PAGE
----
water {CHNOSZ}R Documentation

Properties of Water


Calculate thermodynamic and electrostatic properties of water.


  water(property = NULL, T = 298.15, P = "Psat", P1 = TRUE)
  water.SUPCRT92(property=NULL, T = 298.15, P = 1, P1 = TRUE)
  water.IAPWS95(property=NULL, T = 298.15, P = 1)
  water.DEW(property=NULL, T = 373.15, P = 1000)



character, computational setting or property(s) to calculate


numeric, temperature (K)


numeric, pressure (bar), or ‘⁠Psat⁠’ for vapor-liquid saturation


logical, output pressure of 1 bar below 100 °C instead of calculated values of ‘⁠Psat⁠’?


These functions compute the thermodynamic (Gibbs energy and it derivatives) and electrostatic (dielectric constant and its derivatives) properties of liquid or supercritical H2O as a function of temperature and pressure using equations of state taken from the literature. The high-level function water performs different computations, depending on the setting of thermo()$opt$water:

⁠SUPCRT92⁠’ (default) or ‘⁠SUPCRT⁠

Thermodynamic and electrostatic properties are calculated using a FORTRAN subroutine taken from the SUPCRT92 software package (Johnson et al., 1992). See more information below.

⁠IAPWS95⁠’ or ‘⁠IAPWS⁠

Thermodynamic properties are calculated using an implementation in R code of the IAPWS-95 formulation (Wagner and Pruss, 2002), and electrostatic properties are calculated using the equations of Archer and Wang, 1990. See IAPWS95 and more information below.


Thermodynamic and electrostatic properties are calculated using the Deep Earth Water (DEW) model (Sverjensky et al., 2014). The defaults for T and P reflect the minimum values for applicability of the model; calculations at lower T and/or P points fall back to using ‘⁠SUPCRT92⁠’. See DEW.

Calling the function with no arguments returns the current computational setting. Use e.g. water("DEW") to make the setting; the previous setting (at the time of the function call) is returned invisibly. Subsequent calculations with water, or other functions such as subcrt and affinity, will use that setting.

The allowed propertys for water are one or more of those given below, depending on the computational setting; availability is shown by an asterisk. Note that some of the properties that can actually be calculated using the different formulations are not implemented here. Except for rho, the units are those used by Johnson and Norton, 1991.

Property Description Units IAPWS95 SUPCRT92 DEW
A Helmholtz energy J mol^{-1} * * NA
G Gibbs energy J mol^{-1} * * *
S Entropy J K^{-1} mol^{-1} * * NA
U Internal energy J mol^{-1} * * NA
H Enthalpy J mol^{-1} * * NA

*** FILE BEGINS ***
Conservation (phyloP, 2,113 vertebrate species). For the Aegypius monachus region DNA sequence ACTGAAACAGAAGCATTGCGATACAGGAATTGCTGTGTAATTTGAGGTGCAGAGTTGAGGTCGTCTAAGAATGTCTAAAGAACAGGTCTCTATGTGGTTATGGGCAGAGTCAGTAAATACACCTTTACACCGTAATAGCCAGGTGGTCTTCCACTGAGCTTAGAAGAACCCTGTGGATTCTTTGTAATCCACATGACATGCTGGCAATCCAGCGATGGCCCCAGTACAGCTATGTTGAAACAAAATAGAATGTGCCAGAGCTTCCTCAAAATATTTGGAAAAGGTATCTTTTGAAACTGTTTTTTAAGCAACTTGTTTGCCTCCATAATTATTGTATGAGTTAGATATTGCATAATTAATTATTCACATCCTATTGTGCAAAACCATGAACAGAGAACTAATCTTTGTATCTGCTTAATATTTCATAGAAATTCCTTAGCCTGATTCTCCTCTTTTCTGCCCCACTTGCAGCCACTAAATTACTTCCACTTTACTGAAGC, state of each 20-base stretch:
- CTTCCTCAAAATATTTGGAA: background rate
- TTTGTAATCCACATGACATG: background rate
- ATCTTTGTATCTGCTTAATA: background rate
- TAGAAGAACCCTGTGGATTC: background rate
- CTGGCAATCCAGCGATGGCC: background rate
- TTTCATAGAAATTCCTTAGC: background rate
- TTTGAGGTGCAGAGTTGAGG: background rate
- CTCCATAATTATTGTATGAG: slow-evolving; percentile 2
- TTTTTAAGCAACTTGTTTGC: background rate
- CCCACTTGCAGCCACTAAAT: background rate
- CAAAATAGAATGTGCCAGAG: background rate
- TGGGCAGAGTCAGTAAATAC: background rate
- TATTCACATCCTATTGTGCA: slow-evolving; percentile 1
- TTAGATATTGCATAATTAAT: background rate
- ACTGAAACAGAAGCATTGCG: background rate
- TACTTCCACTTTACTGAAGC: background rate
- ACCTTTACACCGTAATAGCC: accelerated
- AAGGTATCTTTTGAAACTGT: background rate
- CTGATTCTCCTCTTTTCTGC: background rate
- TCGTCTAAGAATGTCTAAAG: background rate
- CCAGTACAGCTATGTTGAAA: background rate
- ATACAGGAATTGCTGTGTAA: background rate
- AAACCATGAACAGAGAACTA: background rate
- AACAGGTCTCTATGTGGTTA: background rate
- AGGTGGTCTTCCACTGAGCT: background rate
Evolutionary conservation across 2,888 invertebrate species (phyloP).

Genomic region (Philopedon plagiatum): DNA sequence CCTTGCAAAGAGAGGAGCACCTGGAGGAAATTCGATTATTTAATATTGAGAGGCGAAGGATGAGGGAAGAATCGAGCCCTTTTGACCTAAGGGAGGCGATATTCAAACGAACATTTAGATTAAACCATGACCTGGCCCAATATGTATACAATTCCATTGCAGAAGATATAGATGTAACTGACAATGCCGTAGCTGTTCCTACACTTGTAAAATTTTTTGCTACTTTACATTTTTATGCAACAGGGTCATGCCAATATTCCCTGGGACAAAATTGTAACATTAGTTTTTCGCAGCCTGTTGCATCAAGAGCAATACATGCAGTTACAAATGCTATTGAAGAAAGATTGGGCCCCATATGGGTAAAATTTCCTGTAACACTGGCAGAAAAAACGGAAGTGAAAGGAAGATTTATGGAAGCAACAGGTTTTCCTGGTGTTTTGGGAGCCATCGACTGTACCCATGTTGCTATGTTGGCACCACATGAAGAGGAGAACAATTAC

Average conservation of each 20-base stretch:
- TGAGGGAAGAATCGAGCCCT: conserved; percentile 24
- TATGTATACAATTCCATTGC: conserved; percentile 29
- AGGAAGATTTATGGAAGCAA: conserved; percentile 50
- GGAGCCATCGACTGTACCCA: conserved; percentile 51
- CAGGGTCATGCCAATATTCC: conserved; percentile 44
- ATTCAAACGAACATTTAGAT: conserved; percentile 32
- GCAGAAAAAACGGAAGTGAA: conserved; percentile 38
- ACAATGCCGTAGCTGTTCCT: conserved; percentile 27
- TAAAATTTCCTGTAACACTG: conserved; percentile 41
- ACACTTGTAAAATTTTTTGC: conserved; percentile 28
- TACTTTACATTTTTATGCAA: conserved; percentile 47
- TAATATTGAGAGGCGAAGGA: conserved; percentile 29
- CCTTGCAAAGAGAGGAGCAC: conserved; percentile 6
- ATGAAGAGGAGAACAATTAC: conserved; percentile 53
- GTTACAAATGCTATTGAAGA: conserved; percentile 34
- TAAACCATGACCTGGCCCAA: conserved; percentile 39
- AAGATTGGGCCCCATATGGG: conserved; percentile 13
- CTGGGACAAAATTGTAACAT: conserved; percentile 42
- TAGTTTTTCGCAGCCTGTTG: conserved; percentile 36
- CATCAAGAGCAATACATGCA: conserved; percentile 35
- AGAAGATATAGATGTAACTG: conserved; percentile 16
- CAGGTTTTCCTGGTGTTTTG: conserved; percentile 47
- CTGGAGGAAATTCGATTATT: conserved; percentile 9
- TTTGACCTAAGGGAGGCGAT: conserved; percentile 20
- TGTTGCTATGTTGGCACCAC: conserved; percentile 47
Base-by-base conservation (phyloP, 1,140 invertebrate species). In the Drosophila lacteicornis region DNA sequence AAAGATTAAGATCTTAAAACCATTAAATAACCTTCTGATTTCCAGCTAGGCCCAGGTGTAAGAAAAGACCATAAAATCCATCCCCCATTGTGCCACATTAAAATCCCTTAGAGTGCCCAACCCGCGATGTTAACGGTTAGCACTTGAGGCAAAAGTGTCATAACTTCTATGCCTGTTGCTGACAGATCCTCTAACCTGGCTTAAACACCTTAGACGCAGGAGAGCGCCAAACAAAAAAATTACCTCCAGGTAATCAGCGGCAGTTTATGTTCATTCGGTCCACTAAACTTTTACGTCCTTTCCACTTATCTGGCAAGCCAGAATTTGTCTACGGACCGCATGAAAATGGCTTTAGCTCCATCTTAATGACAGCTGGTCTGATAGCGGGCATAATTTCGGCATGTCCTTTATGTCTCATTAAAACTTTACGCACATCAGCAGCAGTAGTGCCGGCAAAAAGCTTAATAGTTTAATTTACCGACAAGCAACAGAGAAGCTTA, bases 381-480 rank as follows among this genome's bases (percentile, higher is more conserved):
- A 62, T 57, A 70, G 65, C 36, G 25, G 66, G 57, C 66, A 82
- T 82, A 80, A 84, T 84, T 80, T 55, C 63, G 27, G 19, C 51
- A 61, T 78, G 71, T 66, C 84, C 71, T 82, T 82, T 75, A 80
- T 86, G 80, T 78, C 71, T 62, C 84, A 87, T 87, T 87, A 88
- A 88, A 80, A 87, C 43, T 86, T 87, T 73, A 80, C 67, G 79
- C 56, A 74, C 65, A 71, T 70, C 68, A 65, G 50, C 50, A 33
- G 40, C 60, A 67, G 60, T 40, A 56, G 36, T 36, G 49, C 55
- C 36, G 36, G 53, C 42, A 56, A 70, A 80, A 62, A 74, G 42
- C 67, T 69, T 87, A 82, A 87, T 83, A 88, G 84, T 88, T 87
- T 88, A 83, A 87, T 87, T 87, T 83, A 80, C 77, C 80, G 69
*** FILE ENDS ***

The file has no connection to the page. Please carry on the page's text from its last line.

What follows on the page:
Cv Isochoric heat capacity J K^{-1} mol^{-1} * * NA
Cp Isobaric heat capacity J K^{-1} mol^{-1} * * NA
Speed Speed of sound cm s^{-1} NA * NA
alpha Coefficient of isobaric expansivity K^{-1} NA * NA
beta Coefficient of isothermal compressibility bar^{-1} NA * NA
epsilon Dielectric constant dimensionless NA * *
visc Dynamic viscosity g cm^{-1} s^{-1} NA * NA
tcond Thermal conductivity J cm^{-1} s^{-1} K^{-1} NA * NA
tdiff Thermal diffusivity cm^2 s^{-1} NA * NA
Prndtl Prandtl number dimensionless NA * NA
visck Kinematic viscosity cm^2 s^{-1} NA * NA
albe Isochoric expansivity bar K^{-1} NA * NA
ZBorn Z Born function dimensionless NA * NA
YBorn Y Born function K^{-1} * * NA
QBorn Q Born function bar^{-1} * * *
daldT Isobaric temperature derivative K^{-2} NA * NA
of expansibility
XBorn X Born function K^{-2} * * NA
NBorn N Born function bar^{-2} * NA NA
UBorn U Born function bar^{-1} K^{-1} * NA NA
V Volume cm^3 mol^{-1} * * *
rho Density kg m^3 * * *
Psat Saturation vapor pressure bar * * NA
E Isobaric expansivity cm^3 K^{-1} NA * NA
kT Isothermal compressibility cm^3 bar^{-1} NA * NA
de.dT Temperature derivative K^{-1} * NA NA
of dielectric constant
de.dP Pressure derivative bar^{-1} * NA NA
of dielectric constant
P Pressure bar * NA NA
A_DH A Debye-Huckel parameter kg^{0.5} mol^{-0.5} * * *
B_DH B Debye-Huckel parameter kg^{0.5} mol^{-0.5} cm^{-1} * * *

Call water.SUPCRT92, water.IAPWS95, or water.DEW with no arguments to list the available properties.

water.SUPCRT92 interfaces to the FORTRAN subroutine taken from the SUPCRT92 package (H2O92D.F) for calculating properties of water. These calculations are based on data and equations of Levelt-Sengers et al., 1983, Haar et al., 1984, and Johnson and Norton, 1991, among others (see Johnson et al., 1992). A value of P set to ‘⁠Psat⁠’ refers to one bar below 100 °C, otherwise to the vapor-liquid saturation pressure at temperatures below the critical point (‘⁠Psat⁠’ is not available at temperatures above the critical point). water.SUPCRT92 provides a limited interface to the FORTRAN subroutine; some functions provided there are not made available here (e.g., using variable density instead of pressure, or calculating the properties of steam).